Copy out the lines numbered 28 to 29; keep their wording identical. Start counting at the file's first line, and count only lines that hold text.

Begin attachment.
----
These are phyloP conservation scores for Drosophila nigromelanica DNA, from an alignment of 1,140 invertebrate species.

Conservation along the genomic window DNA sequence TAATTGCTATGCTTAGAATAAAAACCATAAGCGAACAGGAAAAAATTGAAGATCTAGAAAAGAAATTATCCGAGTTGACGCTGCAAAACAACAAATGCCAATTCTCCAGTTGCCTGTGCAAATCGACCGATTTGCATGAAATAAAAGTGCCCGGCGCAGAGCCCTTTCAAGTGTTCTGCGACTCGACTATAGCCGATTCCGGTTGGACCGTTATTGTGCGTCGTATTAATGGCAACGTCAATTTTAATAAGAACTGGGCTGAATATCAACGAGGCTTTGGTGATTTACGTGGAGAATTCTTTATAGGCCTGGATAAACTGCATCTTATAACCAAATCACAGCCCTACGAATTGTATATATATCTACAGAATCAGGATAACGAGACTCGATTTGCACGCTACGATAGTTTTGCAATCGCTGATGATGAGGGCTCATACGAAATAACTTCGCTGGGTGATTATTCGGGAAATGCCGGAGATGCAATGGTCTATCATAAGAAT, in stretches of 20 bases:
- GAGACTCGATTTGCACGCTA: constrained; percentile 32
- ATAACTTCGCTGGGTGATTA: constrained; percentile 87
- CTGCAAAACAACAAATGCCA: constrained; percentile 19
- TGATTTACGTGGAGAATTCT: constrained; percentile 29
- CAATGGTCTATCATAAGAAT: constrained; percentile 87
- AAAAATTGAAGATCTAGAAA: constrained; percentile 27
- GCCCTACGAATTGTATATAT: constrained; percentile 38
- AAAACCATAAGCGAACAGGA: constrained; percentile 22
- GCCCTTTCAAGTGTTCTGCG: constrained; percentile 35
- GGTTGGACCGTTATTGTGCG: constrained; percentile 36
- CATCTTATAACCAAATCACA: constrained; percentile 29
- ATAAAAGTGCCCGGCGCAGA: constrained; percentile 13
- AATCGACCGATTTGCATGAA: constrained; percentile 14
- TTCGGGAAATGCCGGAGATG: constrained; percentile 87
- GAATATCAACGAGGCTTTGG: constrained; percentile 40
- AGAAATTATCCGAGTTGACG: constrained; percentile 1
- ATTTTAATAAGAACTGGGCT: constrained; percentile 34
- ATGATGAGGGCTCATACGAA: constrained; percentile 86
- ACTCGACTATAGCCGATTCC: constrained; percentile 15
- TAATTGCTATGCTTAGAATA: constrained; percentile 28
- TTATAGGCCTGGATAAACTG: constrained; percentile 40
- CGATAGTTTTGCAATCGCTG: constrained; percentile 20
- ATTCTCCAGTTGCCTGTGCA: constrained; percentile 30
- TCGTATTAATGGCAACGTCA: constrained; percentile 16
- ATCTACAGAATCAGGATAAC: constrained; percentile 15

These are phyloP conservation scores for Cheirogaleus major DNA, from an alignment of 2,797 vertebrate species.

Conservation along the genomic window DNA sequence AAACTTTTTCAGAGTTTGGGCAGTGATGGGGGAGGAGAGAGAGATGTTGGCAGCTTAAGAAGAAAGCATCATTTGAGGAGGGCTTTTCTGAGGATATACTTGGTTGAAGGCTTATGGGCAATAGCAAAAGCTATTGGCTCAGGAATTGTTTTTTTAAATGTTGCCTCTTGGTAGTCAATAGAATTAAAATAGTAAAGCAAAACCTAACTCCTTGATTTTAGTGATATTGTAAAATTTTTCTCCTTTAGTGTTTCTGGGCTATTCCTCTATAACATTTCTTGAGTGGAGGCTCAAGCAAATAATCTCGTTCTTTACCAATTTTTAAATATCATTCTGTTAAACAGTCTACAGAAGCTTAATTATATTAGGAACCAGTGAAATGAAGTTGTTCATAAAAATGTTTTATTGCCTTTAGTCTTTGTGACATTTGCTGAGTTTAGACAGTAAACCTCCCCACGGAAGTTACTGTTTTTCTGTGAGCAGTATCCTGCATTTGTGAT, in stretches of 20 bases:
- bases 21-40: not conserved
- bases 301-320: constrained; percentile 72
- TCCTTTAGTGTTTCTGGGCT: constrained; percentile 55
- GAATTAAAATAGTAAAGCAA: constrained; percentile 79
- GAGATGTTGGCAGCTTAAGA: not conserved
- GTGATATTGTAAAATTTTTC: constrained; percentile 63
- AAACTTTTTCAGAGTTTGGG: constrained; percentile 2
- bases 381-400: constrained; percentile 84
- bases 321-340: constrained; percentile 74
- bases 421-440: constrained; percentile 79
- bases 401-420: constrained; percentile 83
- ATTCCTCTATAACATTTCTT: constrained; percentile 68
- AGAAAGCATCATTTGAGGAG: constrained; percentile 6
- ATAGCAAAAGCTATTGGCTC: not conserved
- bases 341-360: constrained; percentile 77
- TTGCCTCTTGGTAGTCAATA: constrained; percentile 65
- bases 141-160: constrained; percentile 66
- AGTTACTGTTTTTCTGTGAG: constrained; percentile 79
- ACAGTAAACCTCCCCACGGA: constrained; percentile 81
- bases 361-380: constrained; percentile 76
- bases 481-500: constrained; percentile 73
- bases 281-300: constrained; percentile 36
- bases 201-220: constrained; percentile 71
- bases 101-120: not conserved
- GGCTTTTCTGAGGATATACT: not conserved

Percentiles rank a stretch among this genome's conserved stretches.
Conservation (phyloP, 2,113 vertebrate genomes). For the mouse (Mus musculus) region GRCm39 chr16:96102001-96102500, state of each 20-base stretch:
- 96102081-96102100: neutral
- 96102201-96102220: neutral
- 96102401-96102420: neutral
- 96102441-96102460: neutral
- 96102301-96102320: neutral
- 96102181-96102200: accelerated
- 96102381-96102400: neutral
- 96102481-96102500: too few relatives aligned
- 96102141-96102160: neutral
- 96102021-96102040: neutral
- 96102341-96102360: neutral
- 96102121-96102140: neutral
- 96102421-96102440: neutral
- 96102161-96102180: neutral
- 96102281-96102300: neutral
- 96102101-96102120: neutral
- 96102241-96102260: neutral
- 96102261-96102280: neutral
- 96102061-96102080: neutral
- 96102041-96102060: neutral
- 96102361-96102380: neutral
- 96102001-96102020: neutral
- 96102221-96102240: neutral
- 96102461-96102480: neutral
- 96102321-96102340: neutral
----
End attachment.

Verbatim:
These are phyloP conservation scores for Cheirogaleus major DNA, from an alignment of 2,797 vertebrate species.

Conservation along the genomic window DNA sequence AAACTTTTTCAGAGTTTGGGCAGTGATGGGGGAGGAGAGAGAGATGTTGGCAGCTTAAGAAGAAAGCATCATTTGAGGAGGGCTTTTCTGAGGATATACTTGGTTGAAGGCTTATGGGCAATAGCAAAAGCTATTGGCTCAGGAATTGTTTTTTTAAATGTTGCCTCTTGGTAGTCAATAGAATTAAAATAGTAAAGCAAAACCTAACTCCTTGATTTTAGTGATATTGTAAAATTTTTCTCCTTTAGTGTTTCTGGGCTATTCCTCTATAACATTTCTTGAGTGGAGGCTCAAGCAAATAATCTCGTTCTTTACCAATTTTTAAATATCATTCTGTTAAACAGTCTACAGAAGCTTAATTATATTAGGAACCAGTGAAATGAAGTTGTTCATAAAAATGTTTTATTGCCTTTAGTCTTTGTGACATTTGCTGAGTTTAGACAGTAAACCTCCCCACGGAAGTTACTGTTTTTCTGTGAGCAGTATCCTGCATTTGTGAT, in stretches of 20 bases: